Before filing for bankruptcy, it’s important to know some basics regarding the bankruptcy process. It’s not an easy decision to file for bankruptcy but knowing what to expect, how long it takes, and what it does and does not do, are all important considerations. Before filing for bankruptcy, schedule a visit with a bankruptcy attorney. This is the best way to ensure that you obtain accurate and timely information to help you make the right decision.
Key components to the bankruptcy process
Depending on case-by-case scenarios, filing for bankruptcy and the process itself is typically straightforward. It’s important to work with an attorney to ensure that the process goes smoothly and that you remain compliant with federal regulations, as bankruptcies are overseen by federal bankruptcy courts.
Qualifying. The first part of the bankruptcy process determines whether you qualify to file for bankruptcy. The majority of individuals filing for bankruptcy do so under a Chapter 7 filing, which typically eliminates unsecured debts while at the same time allowing the individual to maintain property. Some examples of unsecured debt include medical bills, credit card debt, lease payments, unpaid rent, and so forth. Keep in mind that some types of debt are not forgiven, such as child support, alimony, student loans, and government fines, penalties, or federal tax liens.
Credit counseling. Your attorney might tell you that you need to take mandatory credit counseling before you file for bankruptcy. In most cases, this counseling is done prior to filing for bankruptcy. The bankruptcy code states that you are required to complete a credit counseling course prior to filing. In many cases, these courses can be taken in person, online, or over the phone. Upon completion, you receive a certificate which your attorney must file with the court. Extenuating circumstances might apply but in such cases, your bankruptcy attorney will advise you.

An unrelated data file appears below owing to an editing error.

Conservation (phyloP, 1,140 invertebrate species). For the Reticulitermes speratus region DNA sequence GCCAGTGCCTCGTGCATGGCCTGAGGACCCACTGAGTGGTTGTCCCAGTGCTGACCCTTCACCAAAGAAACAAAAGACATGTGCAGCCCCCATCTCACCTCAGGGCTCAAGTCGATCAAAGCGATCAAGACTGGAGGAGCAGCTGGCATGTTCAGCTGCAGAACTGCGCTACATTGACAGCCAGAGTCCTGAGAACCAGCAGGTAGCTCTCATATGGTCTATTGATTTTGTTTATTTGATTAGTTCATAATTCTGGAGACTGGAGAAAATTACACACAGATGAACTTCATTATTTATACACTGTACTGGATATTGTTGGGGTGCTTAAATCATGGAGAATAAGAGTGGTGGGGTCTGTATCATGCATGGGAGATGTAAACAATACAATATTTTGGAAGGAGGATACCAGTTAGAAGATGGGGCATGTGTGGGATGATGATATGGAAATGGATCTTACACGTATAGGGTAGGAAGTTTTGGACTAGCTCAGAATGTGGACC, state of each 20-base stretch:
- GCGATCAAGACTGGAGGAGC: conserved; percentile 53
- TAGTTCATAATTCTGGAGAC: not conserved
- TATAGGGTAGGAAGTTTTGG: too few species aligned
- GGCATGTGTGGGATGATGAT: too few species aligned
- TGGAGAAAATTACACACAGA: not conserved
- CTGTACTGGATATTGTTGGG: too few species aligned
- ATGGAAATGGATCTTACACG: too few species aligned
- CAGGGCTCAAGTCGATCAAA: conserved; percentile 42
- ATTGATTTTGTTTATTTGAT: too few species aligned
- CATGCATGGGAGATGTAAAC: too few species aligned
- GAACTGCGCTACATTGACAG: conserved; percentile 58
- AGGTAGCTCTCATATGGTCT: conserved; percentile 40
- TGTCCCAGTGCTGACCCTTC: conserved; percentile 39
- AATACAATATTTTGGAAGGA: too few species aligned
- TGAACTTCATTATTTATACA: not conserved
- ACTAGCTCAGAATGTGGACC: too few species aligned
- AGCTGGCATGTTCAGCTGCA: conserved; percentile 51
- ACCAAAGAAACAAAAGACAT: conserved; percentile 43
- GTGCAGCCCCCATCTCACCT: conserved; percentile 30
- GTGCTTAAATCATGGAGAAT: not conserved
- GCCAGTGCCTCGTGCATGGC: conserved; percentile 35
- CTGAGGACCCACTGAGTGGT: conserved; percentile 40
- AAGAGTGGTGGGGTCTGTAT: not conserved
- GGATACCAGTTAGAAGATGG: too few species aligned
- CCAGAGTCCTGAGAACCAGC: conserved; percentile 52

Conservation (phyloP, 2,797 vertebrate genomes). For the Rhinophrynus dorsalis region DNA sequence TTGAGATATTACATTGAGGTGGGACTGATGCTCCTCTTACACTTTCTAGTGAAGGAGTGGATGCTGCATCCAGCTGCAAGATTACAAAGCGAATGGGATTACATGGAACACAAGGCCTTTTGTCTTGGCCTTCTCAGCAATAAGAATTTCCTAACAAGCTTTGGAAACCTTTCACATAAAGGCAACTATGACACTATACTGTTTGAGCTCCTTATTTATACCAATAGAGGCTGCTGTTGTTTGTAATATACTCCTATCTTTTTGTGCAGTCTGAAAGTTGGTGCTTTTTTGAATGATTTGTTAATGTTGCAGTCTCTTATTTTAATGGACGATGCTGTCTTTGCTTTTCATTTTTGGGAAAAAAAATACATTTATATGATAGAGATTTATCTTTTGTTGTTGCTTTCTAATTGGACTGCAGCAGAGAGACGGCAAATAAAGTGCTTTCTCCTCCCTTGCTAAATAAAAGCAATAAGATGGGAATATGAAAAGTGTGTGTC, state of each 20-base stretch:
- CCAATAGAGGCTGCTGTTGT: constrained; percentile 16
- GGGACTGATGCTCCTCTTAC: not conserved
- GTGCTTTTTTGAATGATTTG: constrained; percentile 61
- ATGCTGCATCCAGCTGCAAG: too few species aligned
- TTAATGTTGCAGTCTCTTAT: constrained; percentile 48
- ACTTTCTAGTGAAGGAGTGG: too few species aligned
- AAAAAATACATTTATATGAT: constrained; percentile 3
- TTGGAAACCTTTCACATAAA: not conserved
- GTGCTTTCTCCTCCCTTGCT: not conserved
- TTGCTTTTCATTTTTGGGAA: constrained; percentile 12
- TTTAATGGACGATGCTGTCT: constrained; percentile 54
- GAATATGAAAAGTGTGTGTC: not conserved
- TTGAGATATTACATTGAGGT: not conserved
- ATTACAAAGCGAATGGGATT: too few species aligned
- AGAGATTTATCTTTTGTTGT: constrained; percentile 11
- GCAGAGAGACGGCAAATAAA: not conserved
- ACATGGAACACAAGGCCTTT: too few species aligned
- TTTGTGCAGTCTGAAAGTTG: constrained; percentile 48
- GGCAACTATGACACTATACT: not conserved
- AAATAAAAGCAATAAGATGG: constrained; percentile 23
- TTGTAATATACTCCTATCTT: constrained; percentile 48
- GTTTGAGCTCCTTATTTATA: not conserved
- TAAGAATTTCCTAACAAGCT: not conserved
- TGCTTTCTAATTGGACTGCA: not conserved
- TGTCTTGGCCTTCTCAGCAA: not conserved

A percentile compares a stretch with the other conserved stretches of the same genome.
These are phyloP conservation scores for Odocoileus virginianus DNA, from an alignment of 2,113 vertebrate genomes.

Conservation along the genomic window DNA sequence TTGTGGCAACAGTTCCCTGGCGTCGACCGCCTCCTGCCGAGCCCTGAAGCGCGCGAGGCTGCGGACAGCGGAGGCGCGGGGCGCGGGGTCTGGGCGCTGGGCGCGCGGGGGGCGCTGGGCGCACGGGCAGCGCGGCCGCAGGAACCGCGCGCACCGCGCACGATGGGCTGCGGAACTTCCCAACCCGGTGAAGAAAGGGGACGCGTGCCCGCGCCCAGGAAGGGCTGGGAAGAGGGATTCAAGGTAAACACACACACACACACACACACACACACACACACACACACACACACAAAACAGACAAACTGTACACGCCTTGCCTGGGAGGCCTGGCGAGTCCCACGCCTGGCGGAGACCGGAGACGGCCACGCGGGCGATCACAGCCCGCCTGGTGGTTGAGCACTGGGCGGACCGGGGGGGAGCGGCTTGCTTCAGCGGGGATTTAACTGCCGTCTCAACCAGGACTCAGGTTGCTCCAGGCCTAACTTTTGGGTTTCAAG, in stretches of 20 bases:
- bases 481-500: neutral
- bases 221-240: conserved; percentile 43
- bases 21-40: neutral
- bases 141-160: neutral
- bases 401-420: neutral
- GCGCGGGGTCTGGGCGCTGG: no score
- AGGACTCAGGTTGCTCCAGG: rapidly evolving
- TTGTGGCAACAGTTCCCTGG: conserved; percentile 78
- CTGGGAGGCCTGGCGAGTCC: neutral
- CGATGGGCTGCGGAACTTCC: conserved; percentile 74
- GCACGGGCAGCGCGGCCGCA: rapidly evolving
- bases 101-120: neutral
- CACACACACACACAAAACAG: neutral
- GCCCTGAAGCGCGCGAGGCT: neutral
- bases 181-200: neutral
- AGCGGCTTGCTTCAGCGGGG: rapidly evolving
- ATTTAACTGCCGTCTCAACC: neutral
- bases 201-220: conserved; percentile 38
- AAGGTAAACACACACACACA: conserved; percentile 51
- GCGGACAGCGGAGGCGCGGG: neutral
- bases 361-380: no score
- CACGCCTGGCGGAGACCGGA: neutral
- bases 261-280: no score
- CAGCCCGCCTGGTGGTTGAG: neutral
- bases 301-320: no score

Forms. Numerous official bankruptcy forms are required for filing. Your bankruptcy attorney will prepare forms for you to review and sign, and then file them with the court. It is recommended that anyone going through bankruptcy filing use a bankruptcy attorney to ensure that all forms and requirements are met and to ensure that the forms are filed in the right bankruptcy court and judicial district.
Filing the petition. After the bankruptcy petition has been filed with the court, you will be assigned a bankruptcy trustee. In a majority of individual bankruptcy filings, the court generally appoints a bankruptcy trustee to administer the case. The trustee is responsible for reviewing the bankruptcy petition and taking a close look at your financial documents. In addition, the trustee examines the overall status of your financial affairs.
Creditor’s meeting. Another key component in the bankruptcy process is called ‘the examination of the debtor’. It’s called a meeting of creditors, although creditors rarely attend such meetings in person. It is the job of the bankruptcy trustee to conduct the ‘examination’, which involves asking you questions regarding the information found in your bankruptcy documents while you are under oath.
Debtor or financial education class. The final step before a bankruptcy is discharged is to take a financial education course. This, like the credit counseling, can be done online or over the phone. Afterward, you will be given a certificate stating that you have completed the terms of the class, which your attorney must file with the court.
Discharge. Your bankruptcy process is officially over when all the requirements of the court have been met. The court will grant you a discharge.
On average, a bankruptcy case can take anywhere from 4 to 6 months before you obtain the discharge, depending on case-by-case scenarios. For more information regarding bankruptcy procedures, call our office today at 817-335-4003 to schedule a free consultation.